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Eleven years later, Rachida is raising their daughter Maghnia alone and still waiting for an answer to what happened to her husband. She hasn’t heard a word all this time from either Brahim or the authorities who took him away. Sick of waiting she decides to leave Maghnia at a home for girls and to travel to the capital Alger to try and find the answers to her questions.

Rachida will meet others in her situation, people who are also searching for their missing loved ones. She will meet people who will try their best to help her. But others will be eager to use her desperation to their advantage. As for the authorities, they will be unwilling to even acknowledge the issue. Can she find out what happened to Brahim after all these years? Is there any hope that he is still alive?

Meanwhile, Maghnia will make new friends at the home and discover mysterious things about the place her mother has temporarily left her at. What are those files hidden away in the attic? And what is the purpose of that strange cave in the garden?

This is as mentioned a fictional story. But the heartbreak it portrays is sadly very real for over 7000 families in Algeria. 17 years after the end of the war, the authorities still haven’t made any effort to reveal the truth about what happened. Maghnia sheds light on the devastating consequences this silence has on many families.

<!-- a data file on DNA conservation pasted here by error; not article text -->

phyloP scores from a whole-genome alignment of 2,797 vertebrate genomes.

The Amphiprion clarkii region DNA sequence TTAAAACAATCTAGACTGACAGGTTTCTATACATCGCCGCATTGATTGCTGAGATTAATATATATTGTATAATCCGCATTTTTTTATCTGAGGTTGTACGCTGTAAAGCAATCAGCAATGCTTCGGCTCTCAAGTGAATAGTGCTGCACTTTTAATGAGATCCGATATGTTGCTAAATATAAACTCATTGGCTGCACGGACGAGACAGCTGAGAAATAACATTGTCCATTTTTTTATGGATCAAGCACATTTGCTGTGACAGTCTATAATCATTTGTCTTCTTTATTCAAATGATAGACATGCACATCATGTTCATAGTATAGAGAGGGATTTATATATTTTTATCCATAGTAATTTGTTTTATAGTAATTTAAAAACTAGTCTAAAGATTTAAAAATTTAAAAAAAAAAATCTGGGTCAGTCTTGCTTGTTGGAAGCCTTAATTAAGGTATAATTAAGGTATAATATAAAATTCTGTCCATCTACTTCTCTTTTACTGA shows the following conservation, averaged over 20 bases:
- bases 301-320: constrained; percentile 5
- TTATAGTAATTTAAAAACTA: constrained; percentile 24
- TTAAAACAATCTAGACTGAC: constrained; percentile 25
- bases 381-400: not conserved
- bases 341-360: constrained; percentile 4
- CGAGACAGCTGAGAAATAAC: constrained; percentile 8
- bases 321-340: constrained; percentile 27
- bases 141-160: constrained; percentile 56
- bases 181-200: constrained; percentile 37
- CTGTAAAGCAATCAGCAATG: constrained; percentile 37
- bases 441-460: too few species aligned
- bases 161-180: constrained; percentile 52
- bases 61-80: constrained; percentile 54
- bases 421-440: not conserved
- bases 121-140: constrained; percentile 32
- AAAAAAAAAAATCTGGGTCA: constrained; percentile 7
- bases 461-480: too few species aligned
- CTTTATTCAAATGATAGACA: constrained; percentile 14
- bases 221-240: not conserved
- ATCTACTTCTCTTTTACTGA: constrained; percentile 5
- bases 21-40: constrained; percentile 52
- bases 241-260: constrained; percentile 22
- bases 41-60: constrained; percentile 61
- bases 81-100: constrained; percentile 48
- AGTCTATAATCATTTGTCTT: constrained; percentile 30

The book has been published only in Swedish and can be purchased here. It is the first of a series and the second book can be found here.

A case for the existence of the state?

I have been feeling sort of ideologically lost since my delusionment with the libertarian left, a delusionment whose reasons were actually more than what I mentioned in my previous post. I learned more about current and historical examples of supposedly successful “libertarian” socialist societies and found that they were not nearly as anti-authoritarian as I had in my ideological fervour imagined. It’s a really long topic to cover but if it interests you there is for starters an essay by Bryan Caplan about revolutionary Catalonia and why it wasn’t what many proponents of libertarian socialism claim it was.

Another reason was that I began to question if radical economic democracy, even in a decentralised form, really would booster individual freedom. If it’s up to the collective to vote on resource distribution then what stops the collective from voting against certain individuals or minorities getting their share? What guaranty is there, for example, that a lesbian would be treated fairly by a homophobic collective? Or a black man by a predominantly white and also racist collective? An atheist by a Christian one?